I'm not a lawyer, but I'm pretty sure these aren't Batson-approved jury-selection practices. After I posted these photos on Twitter, I got an email from the Travis County DA's first assistant saying she'd referred it to their Conviction Integrity Unit! Bully for them.

This naturally spurred my curiosity. This was a case I was neither looking for nor familiar with, but I'd snapped a photo of the caption and cause number:


It turned out to involve a man named Arthur Raven and a codefendant, Audrey McDonald, and would have been an extremely high-profile case. (Long-time readers will recognize a pattern: the higher-profile the case, the more likely somebody cuts corners to secure a conviction, as with this jury-selection process.)

Raven, a white man, was the first football coach at Reagan High School when it opened in 1965 and from the beginning was highly successful, winning three 4A state championships in 1967, '68, and '70. Reagan was a predominantly black high school, built to replace the old L.C. Anderson HS, which closed in 1971. After his third state title, Austin ISD elevated Raven to become athletic director district-wide.

His son, Arthur Jr., was a Texas Department of Public Safety trooper. In 1972, he  attempted to capitalize on name recognition from his father's success to run for Sheriff against 20-year incumbent T.O. Lang. Lang was a "Shivercrat," a conservative Democrat who'd spent World War II as Austin PD's liaison with the FBI hunting subversives. After the war in the late '40s, he was an APD homicide detective before running for office.

To this day, no one ever held that position longer and, after two decades, lots of people thought it was someone else's turn.

Also running against Lang in 1972 was Raymond Frank, a leftie reformer attempting to capitalize on the same momentum that ousted a wave of right-wing Texas Democrats at the Legislature following the Sharpstown banking scandal. Insiders blamed Raven, Jr., when he split the traditional law-enforcement vote, allowing Frank to push Lang into a runoff. Lang lost. And his allies were furious.

Once in office, District Attorney Robert O. Smith almost immediately turned his sights on Frank. A grand jury under his direction issued a report critical of the new Sheriff. Frank turned around and accused Smith of corruption and manipulating the grand jury.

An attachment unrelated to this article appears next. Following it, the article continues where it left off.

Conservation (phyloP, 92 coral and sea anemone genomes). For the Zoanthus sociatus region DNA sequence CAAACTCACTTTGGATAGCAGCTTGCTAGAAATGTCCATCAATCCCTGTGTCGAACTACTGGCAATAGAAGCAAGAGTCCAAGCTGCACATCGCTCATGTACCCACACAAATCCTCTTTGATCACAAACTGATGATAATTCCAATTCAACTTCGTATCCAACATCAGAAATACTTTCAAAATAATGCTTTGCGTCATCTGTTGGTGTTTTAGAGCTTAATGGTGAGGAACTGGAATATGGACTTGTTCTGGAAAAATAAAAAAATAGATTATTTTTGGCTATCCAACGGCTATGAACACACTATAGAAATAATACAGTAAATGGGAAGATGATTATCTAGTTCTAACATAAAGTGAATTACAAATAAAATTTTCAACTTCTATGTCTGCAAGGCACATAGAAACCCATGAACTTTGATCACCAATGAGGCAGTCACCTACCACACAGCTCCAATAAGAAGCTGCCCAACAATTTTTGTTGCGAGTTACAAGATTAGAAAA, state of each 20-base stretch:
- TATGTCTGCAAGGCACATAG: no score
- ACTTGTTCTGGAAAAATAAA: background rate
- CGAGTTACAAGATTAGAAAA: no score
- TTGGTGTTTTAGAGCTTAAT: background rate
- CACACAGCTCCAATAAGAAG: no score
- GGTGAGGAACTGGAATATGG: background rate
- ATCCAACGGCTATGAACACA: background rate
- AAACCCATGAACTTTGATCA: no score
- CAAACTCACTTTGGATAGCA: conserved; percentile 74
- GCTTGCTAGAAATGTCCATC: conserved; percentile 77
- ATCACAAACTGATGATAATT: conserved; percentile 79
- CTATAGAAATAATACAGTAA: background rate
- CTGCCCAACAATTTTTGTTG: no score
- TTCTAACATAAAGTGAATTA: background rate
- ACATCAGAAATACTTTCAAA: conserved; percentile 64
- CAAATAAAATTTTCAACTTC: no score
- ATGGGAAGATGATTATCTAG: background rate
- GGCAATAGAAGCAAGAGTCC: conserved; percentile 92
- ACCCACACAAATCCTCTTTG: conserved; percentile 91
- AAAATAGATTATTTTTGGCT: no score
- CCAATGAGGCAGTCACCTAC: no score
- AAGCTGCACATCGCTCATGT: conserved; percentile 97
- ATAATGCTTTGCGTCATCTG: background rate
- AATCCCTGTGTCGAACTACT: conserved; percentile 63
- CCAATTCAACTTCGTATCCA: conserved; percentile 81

Arthur Raven, Sr., was accused of coercing prostitution while all this was going on, but convicted of a lesser, misdemeanor charge while the jury acquitted his codefendant. We didn't read the whole prosecutor's file, just this portion concerning jury selection. But news accounts say Raven took the stand in his own defense, testifying most of the day as the defense's only witness. Your correspondent hasn't done enough research to form an independent opinion, but Raven certainly thought he was being railroaded.

Was Smith retaliating against the old ball coach because his son's campaign helped the DA's nemesis get into power? Grits has no first-hand knowledge. But I bet I'm not the first person to imagine so.

To be clear: I haven't read the file and just snapped a few photos and read a few news clips. I don't know who was in the right in these controversies, whether Arthur Raven, Sr., was guilty, or if his prosecution was politically motivated. But this glimpse into the historical record shows how important these old files can be to interpreting past events. Knowing prosecutors went to unethical lengths to exclude black people from Raven's jury is an important part of that story that would remain hidden if one relied only on news accounts.

In 2009, Ronnie Earle (God rest his soul) thought it was fine to make records from the 1970s public at the Travis County Archivist. That policy should be formalized. It's a waste of scarce resources at the District Attorney's office for lawyers to review every request. Better to pass that task along to library-science professionals employed precisely to perform these tasks.